The Brown and Harris study
In 1978, Brown and Harris studied working class women in inner London boroughs and found that certain cir- cumstances acted as so-called ‘vulnerability factors’ for depression:
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66 Chapter 5 Affective (mood) disorders
Three of the most influential psychological theories of depression are considered in Tables 5.2 and 5.3.
Table 5.2 Psychological theories of depression.
According to Depression results from
Attachment Maternal deprivation theory (Bowlby)
Psychoanalytical Loss of the loved object and mixed theory (Freud) feelings of love and hatred, so-called
ambivalence Cognitive theory Beck’s triad (negative appraisal of the
(Beck) self, of the present, and of the future) and Beck’s cognitive distortions (Table 5.3)
Table 5.3 Beck’s cognitive distortions in depression.
Cognitive distortion Explanation
Arbitrary inference Drawing a conclusion in the absence of evidence, e.g. Everyone on this ward hates me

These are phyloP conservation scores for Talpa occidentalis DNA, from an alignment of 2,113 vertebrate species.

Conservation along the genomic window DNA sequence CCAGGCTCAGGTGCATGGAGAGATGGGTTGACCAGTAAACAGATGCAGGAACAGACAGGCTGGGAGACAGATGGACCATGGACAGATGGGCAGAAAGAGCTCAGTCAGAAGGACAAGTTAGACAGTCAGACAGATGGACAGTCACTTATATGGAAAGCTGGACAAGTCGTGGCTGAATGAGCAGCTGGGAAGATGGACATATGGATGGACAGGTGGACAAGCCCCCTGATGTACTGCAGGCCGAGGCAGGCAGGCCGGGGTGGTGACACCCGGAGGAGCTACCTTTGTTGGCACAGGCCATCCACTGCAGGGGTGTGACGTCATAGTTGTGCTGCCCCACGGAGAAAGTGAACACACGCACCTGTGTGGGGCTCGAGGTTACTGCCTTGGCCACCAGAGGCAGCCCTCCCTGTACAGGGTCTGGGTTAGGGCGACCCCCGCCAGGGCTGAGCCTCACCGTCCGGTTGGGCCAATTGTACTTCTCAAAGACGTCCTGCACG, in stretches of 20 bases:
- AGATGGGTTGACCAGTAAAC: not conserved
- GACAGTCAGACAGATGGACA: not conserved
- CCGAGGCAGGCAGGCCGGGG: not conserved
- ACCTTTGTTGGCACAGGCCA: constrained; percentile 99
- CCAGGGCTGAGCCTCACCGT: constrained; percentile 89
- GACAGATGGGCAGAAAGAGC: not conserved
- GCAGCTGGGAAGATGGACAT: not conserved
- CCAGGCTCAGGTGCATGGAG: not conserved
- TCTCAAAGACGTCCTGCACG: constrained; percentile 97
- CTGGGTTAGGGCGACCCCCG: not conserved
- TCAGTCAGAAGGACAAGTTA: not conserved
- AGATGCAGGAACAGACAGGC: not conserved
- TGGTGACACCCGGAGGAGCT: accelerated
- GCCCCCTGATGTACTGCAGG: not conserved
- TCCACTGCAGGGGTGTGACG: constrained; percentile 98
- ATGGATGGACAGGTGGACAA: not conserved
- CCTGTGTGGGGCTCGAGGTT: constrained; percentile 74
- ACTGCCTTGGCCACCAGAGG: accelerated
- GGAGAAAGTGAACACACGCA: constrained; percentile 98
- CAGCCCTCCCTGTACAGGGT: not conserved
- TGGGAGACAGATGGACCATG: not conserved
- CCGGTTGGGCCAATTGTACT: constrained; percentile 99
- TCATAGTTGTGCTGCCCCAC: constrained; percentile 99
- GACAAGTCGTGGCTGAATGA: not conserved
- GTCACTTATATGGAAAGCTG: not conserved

Overgeneralisation Drawing a conclusion on the basis of a single incident, e.g. The nurse gave me an evil look – everyone on this ward hates me
Selective abstraction Focusing on a single event to the detriment of others
Dichotomous thinking ‘All-or-nothing’ thinking, e.g. If he doesn’t come to see me today then he doesn’t love me
Magnification/ Over- or underestimating the minimisation importance of an event
Catastrophic thinking Expecting disaster to strike, e.g. If I take the car out to the shops I’m more than likely to crash it and kill someone
Personalisation Relating independent external events to oneself, e.g. The nurse left her job because she was fed up with me
’Learned helplessness’ and depression
In 1975 Seligman demonstrated that dogs that had learnt that they could not escape from an electric shock did not try to escape from it even once the situation permitted them to do so. In other terms, once the dogs had learnt that they could not exert control over their environment, they permanently gave up the will to do so. Extended to human behaviour, this so-called ‘learned helplessness’ has provided an influential cognitive-behavioural model of depression.
Man’s Search for Meaning